SAN FRANCISCO -- Nick Noonan received some advice from Gregor Blanco as they left the Giants clubhouse Friday night. "Don't cry, OK?" Blanco said.
Noonan wasn't crying. Nor was he exulting, at least not outwardly. He maintained the cool demeanor that he has displayed throughout Spring Training, which helped him reach his goal: making the Giants' 25-man Opening Day roster.
That became official after San Francisco's 3-1 victory over the Oakland A's, when the Giants announced that Noonan had been recalled from Triple-A Fresno. He'll fill the second utility-infield role, filling in at second base, shortstop and third base.
Noonan clinched the job by accounting for two of San Francisco's runs, lining an opposite-field RBI single to left in the fifth inning before yanking a triple to right-center field and scoring in the eighth.
"I just played with a big smile on my face, actually, from the moment I took the field until the last out," Noonan said.
And that was before he received the good news from manager Bruce Bochy, who called Noonan into his office after the game.
Noonan, 23, finally achieved his Major League dream after spending six years in the Giants' Minor League system. But the rookie spoke calmly to reporters, saving his celebrating for a reunion with loved ones who happened to be at the game -- his parents, Bill and Athena, and his fiancee, Amanda.
Being optioned to Fresno on March 15 didn't faze Noonan. In an unusual but not unprecedented move, he resumed playing regularly in Cactus League games on March 22, after infielder Wilson Valdez was released and one day after the Giants reassigned Kensuke Tanaka, another contender for the utility role, to Minor League camp.
"I just felt like there was an opportunity for me here," Noonan said. "Looking at everyone around me, I never counted myself out. I stuck to that plan, and here we are today."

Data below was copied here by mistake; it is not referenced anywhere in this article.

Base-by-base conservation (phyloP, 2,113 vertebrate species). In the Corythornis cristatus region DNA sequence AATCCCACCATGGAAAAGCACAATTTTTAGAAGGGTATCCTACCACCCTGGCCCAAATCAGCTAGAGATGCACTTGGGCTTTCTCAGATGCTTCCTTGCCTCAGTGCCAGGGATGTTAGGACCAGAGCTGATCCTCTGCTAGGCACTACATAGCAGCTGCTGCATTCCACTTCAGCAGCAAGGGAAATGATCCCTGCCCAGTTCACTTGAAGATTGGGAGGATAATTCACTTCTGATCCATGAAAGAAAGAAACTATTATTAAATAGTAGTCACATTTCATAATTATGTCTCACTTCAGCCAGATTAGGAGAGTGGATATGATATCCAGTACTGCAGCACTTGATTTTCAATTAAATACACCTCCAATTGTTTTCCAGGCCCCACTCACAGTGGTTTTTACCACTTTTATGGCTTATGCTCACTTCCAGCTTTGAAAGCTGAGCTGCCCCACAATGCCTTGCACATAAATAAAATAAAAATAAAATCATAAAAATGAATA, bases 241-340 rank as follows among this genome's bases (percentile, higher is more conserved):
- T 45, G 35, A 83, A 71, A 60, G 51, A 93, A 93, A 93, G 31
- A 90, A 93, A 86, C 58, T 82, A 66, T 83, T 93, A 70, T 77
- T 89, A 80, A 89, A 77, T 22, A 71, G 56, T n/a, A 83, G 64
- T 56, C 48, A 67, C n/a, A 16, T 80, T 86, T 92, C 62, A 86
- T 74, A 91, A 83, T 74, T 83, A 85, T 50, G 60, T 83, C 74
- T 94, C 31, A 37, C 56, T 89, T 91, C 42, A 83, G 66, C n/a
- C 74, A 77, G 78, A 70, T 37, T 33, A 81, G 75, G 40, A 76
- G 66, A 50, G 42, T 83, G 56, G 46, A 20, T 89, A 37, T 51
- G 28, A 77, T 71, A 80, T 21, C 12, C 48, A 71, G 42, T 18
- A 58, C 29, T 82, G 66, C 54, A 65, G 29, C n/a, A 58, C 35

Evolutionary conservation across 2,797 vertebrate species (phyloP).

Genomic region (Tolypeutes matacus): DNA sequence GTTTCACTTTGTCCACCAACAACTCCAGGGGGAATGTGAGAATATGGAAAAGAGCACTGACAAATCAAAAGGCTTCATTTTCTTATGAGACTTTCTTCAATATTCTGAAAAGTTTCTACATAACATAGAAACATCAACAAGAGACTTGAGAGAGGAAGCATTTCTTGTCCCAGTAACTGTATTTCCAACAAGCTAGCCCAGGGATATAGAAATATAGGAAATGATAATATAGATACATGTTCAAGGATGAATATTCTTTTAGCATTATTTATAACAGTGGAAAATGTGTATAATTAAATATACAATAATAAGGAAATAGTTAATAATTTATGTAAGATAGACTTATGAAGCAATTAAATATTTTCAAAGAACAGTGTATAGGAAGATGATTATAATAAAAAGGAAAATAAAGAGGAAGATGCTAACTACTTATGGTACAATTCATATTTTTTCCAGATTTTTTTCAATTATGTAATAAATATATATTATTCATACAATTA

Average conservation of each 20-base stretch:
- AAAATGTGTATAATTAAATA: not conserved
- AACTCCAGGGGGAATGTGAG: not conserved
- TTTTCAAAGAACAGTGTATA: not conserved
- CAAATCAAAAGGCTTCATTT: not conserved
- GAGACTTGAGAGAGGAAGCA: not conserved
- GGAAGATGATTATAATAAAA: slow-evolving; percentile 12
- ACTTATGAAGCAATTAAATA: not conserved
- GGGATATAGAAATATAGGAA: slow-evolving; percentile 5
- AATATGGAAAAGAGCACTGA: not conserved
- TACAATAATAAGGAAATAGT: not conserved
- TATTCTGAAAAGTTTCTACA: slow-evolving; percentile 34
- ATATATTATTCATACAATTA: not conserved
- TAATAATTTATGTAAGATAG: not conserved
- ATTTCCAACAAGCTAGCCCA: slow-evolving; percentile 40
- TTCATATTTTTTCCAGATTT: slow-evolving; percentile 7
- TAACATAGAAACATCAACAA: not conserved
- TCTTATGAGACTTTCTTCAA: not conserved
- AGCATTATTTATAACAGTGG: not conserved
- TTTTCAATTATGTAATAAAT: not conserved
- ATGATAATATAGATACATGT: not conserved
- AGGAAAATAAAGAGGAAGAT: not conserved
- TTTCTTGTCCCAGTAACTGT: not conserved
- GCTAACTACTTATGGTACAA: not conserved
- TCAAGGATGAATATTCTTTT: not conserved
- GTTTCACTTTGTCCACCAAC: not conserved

Others weren't as fortunate as Noonan, who lifted his spring average to .273.
Outfielder Francisco Peguero and right-hander Jean Machi (3.60 ERA, two saves in 10 games) were optioned to Fresno. Statistically, Peguero outperformed Cole Gillespie, his rival for the fifth outfielder's spot. Peguero hit .328 in 25 games, compared to Gillespie's .278 in 26 games. But the Giants want Peguero, a 24-year-old homegrown product, to play every day and hone his skills. Gillespie, 28, more closely fits a backup outfielder's profile.
Gillespie didn't clinch a spot on the 25-man roster, however. Bochy acknowledged that keeping three catchers -- both Hector Sanchez and Guillermo Quiroz backing up Buster Posey -- is a possibility. That would leave room for only four outfielders. First baseman Brandon Belt can provide help in left field, if necessary.
The Giants also must monitor Sanchez's health for at least another day as he plays Minor League games while recovering from right shoulder inflammation. If Sanchez were to begin the season on the disabled list, Quiroz would be the No. 2 catcher.
In anticipated moves, the Giants placed first baseman Brett Pill (right knee), left-hander Eric Surkamp (elbow) and infielder Tony Abreu (left knee) on the disabled list retroactive to March 22.
Giants trade veteran Proctor to Orioles
SAN FRANCISCO -- Giving a veteran a fresh opportunity, the Giants traded right-hander Scott Proctor to the Baltimore Orioles for cash considerations on Friday.
Proctor will report to the Orioles' Triple-A Norfolk affiliate, but apparently won't confront as much competition as he would have faced had he stayed with the Giants organization and gone to Triple-A Fresno. Proctor's fate was sealed on Tuesday, when the Giants basically ended the competition for the lone opening on the pitching staff by purchasing right-hander Chad Gaudin's contract.
Proctor, 36, hasn't pitched in the Major Leagues since 2011, but gave himself more time to heal from Tommy John elbow surgery and excelled while pitching professionally in Korea to earn an opportunity at Giants camp. He recorded a 4.15 ERA in 13 spring appearances.
"I was happy for Scott," Bochy said, reacting to the trade. "He did all we asked."
Chris Haft is a reporter for MLB.com. This story was not subject to the approval of Major League Baseball or its clubs.